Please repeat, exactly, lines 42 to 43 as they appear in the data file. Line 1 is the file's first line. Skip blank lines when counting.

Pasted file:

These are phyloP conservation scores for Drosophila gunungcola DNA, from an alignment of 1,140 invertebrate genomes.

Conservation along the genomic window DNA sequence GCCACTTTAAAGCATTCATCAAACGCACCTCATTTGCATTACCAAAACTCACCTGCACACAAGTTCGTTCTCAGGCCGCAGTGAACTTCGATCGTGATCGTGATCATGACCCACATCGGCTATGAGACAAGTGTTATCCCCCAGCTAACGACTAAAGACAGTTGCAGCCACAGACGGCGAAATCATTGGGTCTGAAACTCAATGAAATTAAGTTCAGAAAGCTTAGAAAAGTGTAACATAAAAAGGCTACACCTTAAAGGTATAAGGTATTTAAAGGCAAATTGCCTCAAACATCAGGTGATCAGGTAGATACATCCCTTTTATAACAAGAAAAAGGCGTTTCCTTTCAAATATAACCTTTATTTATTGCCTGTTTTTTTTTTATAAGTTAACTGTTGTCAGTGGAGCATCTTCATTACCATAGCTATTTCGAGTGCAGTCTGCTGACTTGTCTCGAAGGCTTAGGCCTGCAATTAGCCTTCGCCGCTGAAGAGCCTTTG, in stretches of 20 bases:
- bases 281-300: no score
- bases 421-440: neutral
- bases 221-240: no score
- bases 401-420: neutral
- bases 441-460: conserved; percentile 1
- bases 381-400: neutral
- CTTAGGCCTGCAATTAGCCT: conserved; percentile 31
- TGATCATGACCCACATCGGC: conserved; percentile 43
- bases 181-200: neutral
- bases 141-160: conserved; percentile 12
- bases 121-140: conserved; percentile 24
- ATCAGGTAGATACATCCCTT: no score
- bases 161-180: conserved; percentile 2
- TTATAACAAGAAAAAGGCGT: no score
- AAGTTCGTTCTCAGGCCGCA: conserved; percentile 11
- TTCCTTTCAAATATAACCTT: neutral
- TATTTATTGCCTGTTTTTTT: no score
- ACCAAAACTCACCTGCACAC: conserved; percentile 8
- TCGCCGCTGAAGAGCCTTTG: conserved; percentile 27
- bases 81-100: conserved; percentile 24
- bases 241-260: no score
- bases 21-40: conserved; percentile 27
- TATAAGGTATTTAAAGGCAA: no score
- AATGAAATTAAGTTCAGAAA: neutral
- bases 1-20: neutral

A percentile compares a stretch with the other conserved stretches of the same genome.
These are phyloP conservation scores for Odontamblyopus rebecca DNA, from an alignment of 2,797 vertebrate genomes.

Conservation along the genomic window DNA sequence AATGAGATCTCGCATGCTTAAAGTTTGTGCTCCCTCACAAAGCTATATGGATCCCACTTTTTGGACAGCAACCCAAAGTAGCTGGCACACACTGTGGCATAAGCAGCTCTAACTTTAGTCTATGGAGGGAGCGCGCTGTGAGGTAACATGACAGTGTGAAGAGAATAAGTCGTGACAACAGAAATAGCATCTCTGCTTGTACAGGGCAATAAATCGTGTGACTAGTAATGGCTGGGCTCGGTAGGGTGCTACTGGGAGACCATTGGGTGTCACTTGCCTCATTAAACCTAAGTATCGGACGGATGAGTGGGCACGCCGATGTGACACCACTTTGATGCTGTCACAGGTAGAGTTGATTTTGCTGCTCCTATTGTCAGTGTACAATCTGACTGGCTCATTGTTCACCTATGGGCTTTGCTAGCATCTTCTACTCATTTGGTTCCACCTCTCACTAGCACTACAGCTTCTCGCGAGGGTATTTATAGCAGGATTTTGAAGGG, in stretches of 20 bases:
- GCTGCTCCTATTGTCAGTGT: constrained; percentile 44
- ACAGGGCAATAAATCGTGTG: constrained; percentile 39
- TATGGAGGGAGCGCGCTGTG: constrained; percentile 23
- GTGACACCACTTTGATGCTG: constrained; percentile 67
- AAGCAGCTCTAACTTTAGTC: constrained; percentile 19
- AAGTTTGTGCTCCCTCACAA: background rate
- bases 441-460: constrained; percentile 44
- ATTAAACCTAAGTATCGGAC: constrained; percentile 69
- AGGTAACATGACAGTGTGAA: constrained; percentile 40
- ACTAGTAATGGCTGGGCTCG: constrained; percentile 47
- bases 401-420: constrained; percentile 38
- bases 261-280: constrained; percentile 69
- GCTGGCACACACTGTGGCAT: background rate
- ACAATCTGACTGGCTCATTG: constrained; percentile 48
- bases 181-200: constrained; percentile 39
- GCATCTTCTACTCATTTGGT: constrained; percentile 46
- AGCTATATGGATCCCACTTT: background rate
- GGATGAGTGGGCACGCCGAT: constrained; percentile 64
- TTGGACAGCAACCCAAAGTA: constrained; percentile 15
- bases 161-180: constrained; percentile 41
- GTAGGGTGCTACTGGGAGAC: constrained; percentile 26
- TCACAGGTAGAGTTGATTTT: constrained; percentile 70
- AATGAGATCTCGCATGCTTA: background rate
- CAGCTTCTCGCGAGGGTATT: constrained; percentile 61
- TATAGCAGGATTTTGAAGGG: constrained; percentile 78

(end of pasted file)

- bases 261-280: constrained; percentile 69
- GCTGGCACACACTGTGGCAT: background rate